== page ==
Much has been made of the infusion of youth on the Flyers’ roster this season. But a closer look at the roster shows that there is a largely equal blend of experienced veterans who know all about the highs and lows of the marathon-like NHL season, as well as youngsters who bring their energy and enthusiasm to the mix.
Now that the team is going through its first adversity of the young season, the leadership group will have to step to the forefront. The team has endured a slew of injuries, including a scary-looking eye injury to Chris Pronger
and an upper-body injury to Danny Briere
. Pronger has since returned to practice while Briere is back in the lineup after missing two games. On the ice, the Flyers have been inconsistent in the early going of the season, having little trouble scoring goals at even strength but having their share of ups and downs defensively.
Fortunately for Philadelphia, the veteran quartet of Pronger, Kimmo Timonen
, Briere and Jaromir Jagr
have seen and done it all over the course of their respective careers. They all know that it how a team navigates stormy seas – much more than it how it looks cruising through tranquil waters – that ultimately determine its worthiness to be considered a contender.
“There are always going to be tough times during any season,” said Briere. “It’s the way that you work through it as a team that matters. Part of being on a team is that everybody has to look in the mirror and be honest with themselves about what they can do better. Honestly, you need to be doing that when you are winning, too, and keep challenging yourself to improve. We’ve got a good team here, and I think everyone is in the same page. Leadership isn’t just one or two people. It’s about the whole team.”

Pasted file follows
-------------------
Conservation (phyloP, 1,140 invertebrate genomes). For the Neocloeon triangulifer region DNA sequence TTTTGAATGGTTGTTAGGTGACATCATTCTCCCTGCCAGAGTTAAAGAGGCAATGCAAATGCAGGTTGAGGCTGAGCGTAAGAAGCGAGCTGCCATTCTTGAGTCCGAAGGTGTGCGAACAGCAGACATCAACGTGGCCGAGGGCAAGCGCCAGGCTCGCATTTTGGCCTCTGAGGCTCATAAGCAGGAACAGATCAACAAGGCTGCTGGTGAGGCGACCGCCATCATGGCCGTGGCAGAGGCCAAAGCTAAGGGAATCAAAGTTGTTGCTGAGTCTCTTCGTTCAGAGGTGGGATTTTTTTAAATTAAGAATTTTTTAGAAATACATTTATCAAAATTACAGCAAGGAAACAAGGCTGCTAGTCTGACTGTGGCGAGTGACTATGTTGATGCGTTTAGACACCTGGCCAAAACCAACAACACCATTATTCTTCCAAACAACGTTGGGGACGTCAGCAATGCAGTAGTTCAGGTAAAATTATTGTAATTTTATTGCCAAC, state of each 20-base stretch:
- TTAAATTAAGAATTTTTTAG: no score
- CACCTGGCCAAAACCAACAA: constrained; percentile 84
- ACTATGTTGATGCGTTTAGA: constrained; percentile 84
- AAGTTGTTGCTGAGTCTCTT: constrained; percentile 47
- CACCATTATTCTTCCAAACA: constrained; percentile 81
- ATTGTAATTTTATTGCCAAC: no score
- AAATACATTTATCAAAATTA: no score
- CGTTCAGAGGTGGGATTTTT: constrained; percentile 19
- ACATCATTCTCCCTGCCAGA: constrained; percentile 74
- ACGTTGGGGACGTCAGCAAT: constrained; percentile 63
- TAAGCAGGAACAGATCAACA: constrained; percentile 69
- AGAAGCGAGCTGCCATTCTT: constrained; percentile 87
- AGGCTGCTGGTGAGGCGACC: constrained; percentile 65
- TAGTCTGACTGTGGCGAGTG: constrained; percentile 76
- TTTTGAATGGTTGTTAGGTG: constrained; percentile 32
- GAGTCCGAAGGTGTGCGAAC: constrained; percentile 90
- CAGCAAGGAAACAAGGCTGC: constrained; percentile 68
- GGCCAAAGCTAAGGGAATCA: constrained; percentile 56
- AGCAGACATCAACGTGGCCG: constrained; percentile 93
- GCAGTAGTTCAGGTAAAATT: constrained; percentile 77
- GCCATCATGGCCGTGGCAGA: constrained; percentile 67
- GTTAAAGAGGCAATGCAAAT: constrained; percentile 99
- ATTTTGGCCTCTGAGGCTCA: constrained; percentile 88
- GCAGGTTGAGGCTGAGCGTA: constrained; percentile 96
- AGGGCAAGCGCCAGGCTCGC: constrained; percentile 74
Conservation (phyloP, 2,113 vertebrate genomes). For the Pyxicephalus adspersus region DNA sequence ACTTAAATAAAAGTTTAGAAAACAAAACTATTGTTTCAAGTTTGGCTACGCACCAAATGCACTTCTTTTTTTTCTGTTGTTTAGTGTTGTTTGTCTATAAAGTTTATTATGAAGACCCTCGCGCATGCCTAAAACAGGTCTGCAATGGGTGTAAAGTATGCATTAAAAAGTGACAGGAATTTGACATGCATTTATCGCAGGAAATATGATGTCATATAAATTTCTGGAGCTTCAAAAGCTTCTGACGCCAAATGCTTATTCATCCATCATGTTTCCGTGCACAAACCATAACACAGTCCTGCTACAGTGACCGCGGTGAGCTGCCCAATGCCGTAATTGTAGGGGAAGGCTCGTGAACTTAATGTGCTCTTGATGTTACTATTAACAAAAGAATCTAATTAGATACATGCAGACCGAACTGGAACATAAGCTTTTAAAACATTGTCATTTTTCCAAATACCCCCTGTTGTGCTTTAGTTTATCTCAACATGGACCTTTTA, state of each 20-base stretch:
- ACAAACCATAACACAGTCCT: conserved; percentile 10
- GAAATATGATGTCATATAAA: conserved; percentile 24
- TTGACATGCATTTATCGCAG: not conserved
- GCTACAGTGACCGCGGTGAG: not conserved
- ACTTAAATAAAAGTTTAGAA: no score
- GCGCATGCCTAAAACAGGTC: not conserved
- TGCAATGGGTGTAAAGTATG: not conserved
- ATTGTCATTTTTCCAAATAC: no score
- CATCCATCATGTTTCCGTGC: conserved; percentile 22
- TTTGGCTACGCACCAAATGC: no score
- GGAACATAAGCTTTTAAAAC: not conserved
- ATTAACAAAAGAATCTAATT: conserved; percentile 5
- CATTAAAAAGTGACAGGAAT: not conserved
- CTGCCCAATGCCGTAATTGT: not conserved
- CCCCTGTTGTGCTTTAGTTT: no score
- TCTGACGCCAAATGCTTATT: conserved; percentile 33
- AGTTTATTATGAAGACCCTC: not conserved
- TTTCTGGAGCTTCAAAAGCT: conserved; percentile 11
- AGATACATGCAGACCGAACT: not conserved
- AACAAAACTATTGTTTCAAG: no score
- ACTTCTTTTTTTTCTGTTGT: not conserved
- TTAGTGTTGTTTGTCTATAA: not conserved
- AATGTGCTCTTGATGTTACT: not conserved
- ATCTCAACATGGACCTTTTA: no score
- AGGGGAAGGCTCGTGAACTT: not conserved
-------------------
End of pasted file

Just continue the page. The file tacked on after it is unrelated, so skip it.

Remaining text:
In team captain Pronger and Jagr, the Flyers have two future Hall of Famers with Stanley Cup rings and Olympic gold medals. Alternate captain Briere has been the team’s best playoff performer over the duration of his time in Philadelphia, and is a two-time NHL All-Star. The other alternate captain, Timonen, has been chosen for four NHL All-Star Games and recently became just the third Finnish defenseman (along with Teppo Numminen and Jyrki Lumme) to play 900 NHL regular season games.
The four men have personalities that are as divergent as their playing styles. Pronger relishes being in charge, and can be either devilishly humorous, caustic or blunt. Timonen is a no-excuses type with a dry sense of humor bubbling just beneath the surface. Jagr brings a combination of independent thinking, a commitment to his craft and a demeanor that in equal parts is happy-go-lucky and perfectionistic. Briere is soft-spoken, approachable and optimistic, but also extremely competitive and driven.
What they all have in common is a supreme work ethic, sharp hockey minds and an extraordinary ability to block out distractions and nagging injuries to play at a high level. They lead by their actions as well as through their words. Simply by paying attention to the way the older veteran players approach their conditioning, practice and game preparations with the utmost care and attention to detail, the Flyers’ younger players can get a world-class hockey education that they will carry for the rest of their careers.